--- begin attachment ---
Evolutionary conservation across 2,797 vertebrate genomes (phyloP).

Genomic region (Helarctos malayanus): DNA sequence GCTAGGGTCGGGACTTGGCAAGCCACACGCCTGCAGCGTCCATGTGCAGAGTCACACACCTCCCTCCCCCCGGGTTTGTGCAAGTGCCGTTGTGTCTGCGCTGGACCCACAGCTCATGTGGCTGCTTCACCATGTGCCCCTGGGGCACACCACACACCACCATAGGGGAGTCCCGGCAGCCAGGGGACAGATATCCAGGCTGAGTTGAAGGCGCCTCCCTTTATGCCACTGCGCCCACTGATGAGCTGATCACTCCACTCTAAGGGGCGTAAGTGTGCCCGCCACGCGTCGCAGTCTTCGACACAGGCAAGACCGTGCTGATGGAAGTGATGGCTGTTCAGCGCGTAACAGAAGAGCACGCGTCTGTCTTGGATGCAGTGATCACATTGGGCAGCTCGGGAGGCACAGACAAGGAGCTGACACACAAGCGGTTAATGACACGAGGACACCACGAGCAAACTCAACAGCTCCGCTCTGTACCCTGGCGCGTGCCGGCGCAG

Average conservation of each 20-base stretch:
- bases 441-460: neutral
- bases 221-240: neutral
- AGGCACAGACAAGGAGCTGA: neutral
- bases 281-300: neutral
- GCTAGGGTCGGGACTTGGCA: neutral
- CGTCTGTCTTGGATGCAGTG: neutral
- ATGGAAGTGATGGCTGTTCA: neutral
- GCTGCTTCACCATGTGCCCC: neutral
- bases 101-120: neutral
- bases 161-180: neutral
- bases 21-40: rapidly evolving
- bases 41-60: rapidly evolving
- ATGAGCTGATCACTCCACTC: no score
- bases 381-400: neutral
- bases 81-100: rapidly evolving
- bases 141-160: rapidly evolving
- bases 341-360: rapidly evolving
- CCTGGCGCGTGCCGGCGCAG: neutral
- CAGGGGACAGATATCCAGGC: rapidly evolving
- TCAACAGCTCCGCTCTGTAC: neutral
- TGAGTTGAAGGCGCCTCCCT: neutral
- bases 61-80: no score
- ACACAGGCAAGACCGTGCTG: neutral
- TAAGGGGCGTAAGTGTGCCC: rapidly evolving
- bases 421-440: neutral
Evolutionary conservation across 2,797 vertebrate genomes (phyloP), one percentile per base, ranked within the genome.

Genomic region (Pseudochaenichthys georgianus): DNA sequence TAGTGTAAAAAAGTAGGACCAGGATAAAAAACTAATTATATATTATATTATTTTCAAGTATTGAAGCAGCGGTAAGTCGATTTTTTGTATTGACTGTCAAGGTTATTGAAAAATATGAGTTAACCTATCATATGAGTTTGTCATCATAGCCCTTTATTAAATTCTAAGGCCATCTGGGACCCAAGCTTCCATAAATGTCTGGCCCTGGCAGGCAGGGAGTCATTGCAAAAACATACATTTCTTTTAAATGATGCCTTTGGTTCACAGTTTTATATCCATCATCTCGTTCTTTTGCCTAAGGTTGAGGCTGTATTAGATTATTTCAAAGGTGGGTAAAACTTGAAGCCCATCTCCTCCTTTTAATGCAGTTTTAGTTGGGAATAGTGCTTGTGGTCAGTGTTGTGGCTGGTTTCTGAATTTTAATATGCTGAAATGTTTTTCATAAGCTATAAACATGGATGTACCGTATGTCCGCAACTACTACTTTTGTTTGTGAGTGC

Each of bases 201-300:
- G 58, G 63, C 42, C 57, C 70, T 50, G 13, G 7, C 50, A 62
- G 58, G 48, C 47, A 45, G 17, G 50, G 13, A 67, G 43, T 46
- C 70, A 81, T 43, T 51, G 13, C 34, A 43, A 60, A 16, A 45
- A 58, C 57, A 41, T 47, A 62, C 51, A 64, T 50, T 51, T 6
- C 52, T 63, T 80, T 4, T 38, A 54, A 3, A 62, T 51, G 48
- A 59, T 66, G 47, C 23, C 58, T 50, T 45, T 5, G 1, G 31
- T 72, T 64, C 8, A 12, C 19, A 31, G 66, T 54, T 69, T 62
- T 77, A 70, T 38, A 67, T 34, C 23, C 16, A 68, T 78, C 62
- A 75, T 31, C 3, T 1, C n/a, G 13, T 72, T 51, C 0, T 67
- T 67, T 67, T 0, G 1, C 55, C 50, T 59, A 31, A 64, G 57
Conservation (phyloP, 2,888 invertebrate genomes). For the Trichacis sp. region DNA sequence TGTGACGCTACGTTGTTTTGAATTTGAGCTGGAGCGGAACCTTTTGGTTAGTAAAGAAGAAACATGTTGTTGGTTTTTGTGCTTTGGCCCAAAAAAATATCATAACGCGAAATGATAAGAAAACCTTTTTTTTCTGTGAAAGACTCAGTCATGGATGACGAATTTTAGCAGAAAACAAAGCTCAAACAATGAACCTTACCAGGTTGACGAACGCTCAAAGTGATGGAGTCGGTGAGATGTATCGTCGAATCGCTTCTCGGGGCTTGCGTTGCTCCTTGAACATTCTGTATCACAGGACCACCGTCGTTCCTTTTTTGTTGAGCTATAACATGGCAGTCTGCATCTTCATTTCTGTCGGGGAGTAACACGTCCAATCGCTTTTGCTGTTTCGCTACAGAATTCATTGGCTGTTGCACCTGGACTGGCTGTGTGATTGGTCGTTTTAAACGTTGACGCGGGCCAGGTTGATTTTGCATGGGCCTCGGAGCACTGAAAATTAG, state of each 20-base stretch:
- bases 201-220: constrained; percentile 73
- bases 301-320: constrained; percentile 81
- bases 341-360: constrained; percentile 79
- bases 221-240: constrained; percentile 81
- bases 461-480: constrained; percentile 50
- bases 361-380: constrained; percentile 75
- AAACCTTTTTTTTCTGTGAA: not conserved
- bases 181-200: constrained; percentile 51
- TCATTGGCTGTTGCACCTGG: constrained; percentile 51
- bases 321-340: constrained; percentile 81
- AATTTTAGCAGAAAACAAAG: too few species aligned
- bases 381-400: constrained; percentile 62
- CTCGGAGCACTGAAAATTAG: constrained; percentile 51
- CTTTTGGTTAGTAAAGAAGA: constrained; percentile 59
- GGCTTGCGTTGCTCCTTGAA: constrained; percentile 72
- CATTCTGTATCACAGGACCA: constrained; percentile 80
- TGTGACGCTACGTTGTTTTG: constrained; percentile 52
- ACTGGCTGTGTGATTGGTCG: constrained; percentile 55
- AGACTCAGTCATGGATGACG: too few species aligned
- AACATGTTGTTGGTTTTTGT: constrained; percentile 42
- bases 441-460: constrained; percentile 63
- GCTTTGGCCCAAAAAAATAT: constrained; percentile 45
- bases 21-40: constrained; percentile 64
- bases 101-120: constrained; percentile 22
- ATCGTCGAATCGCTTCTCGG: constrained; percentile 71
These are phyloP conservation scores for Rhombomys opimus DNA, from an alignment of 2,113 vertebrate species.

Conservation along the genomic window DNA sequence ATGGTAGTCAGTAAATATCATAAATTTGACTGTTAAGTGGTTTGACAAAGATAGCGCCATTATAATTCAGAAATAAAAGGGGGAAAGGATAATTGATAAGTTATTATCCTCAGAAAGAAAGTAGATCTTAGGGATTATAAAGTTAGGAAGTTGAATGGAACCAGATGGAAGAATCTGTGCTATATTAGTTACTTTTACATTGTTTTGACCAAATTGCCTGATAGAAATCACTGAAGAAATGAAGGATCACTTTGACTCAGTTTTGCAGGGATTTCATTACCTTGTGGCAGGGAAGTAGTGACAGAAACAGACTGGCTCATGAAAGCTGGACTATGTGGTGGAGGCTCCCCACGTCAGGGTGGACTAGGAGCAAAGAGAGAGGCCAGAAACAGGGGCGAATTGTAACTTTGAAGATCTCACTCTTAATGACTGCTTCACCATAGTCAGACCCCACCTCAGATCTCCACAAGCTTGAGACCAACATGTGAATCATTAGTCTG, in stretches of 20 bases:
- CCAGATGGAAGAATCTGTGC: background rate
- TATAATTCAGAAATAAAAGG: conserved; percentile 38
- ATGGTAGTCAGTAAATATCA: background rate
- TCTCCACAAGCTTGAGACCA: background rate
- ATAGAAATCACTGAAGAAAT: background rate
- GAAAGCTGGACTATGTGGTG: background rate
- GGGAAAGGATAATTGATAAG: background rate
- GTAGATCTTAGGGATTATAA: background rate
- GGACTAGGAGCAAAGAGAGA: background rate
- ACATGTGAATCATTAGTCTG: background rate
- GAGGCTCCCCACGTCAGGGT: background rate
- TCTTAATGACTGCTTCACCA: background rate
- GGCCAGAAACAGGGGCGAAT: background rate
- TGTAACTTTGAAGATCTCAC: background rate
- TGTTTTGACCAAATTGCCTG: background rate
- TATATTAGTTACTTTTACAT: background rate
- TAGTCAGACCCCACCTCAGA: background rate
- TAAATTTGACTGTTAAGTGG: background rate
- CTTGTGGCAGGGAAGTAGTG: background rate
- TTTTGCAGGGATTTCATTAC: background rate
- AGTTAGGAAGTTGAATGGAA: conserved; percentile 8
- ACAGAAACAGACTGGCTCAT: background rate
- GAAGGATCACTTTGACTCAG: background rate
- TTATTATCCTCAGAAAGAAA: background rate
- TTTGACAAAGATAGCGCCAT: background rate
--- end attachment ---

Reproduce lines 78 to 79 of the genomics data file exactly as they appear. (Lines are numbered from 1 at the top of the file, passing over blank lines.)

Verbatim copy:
- GGACTAGGAGCAAAGAGAGA: background rate
- ACATGTGAATCATTAGTCTG: background rate